The staff of the Bedford Pets Unlimited have always taken excellent care of their birds and, Baby was no exception – which is how we met, as she needed those beak trims so often.  For whatever reason, Baby & I got on well, and she would dance (moving side to side so fast as to make you nauseous watching her!) the moment I entered the store for attention.  Anyone who enjoyed birds enjoyed Baby – and when the store was kind enough to sell her to me, many would visit her in the practice.  A HUGE Thank you to Paige, Krista, and all other staff there for their support.  Baby was an impressive ambassador for anyone interested in the care of birds, as she allowed many to pick her up and would talk in her own way to them.  It is also because of Baby that I met an excellent mentor in Anna C. & for this, I will be always grateful.

December 11, 2011 – Hunter arrived from an abusive situation, and really only wanted attention from me from the moment she arrived, after being abandoned at another Pets Unlimited Store.  Hunter was a mess – no tail feathers, severely trimmed back wings, and she had likely pulled many of her chest feathers – she was so damaged that it was a challenge to figure out her exact subspecies.  Whomever had her prior to our relationship had fed her many different junk foods as for the first months of being with us, Hunter would almost ‘attack’ anyone that had pizza, chips, french fries, or ‘Doritos’ – and she was not impressed when she wouldn’t get what she wanted. It was a challenge finding a balanced diet that she would accept, let alone eating healthy fruits and vegetables – but we both learned.  Amazingly, she was potty trained from the previous care-givers, and she would perch on my shoulder for hours at a time with no accidents!

After a few months, her feathers started to come in, and she turned into a beautiful ‘Greater Jardine’, and with her feathers came a better ability to balance herself.  Like Baby Benny, she would travel back & forth to the practice with me – and either would be upset if they were not brought along.  However, Hunter’s ‘claim to fame’ was that she could clearly talk – though we did not know it at the time.  When she did speak, it was with the most eire whisper and, only when I was with her alone.  It was so un nerving until I figured out where & what was going on – I just never expected it.  After she become more comfortable, her talking was regular, she bobbed up and down to get my attention, went to work with me everyday in her carrier (as did Baby) and, never failed to make anyone smile.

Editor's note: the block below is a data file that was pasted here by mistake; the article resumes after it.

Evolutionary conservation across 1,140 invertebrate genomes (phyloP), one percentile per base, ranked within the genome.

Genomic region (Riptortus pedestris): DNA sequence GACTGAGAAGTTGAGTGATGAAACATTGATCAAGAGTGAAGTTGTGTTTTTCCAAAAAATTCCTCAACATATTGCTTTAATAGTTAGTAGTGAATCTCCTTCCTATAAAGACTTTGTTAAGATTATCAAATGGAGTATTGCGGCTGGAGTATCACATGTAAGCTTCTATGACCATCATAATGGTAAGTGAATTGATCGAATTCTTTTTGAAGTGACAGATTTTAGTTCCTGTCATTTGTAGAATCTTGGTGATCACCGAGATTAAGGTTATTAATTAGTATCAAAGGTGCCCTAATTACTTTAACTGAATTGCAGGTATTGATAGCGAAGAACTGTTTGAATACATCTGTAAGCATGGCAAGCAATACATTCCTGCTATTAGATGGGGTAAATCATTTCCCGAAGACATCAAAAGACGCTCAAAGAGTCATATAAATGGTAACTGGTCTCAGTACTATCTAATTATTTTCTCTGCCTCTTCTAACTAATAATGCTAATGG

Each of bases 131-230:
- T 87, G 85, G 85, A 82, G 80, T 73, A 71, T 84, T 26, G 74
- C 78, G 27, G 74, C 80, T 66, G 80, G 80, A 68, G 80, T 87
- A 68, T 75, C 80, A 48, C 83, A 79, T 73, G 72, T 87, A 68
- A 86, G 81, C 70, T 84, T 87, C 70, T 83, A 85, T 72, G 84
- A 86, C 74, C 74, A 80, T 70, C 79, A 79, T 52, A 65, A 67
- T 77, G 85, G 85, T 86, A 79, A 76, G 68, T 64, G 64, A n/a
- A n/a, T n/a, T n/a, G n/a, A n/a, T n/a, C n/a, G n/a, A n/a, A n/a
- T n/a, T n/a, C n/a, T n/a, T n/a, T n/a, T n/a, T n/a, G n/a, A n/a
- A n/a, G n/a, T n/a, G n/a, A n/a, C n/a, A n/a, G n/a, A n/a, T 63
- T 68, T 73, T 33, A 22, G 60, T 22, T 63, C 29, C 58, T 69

Every day, rain or shine, summer or winter (with fleece covers on their ‘Celltie’ carriers) they were in the practice adding to the enjoyment of everyone!  I cannot say how often one of them made us smile during those times when things just were not great.


Well, late last November Hunter suddenly turned ill – loosing weight at a precipitous rate and what with the blood work, virus screening, Radiology (‘X-Rays’), fecal testing, and multiple on-line specialist consultations, where she was diagnosed with ‘Wasting Disease’ – she passed in our hands Feb 19th – we were holding her as she passed, telling her how beautiful she was, how much we would all miss her, how much she taught everyone she touched, that we loved her so very much…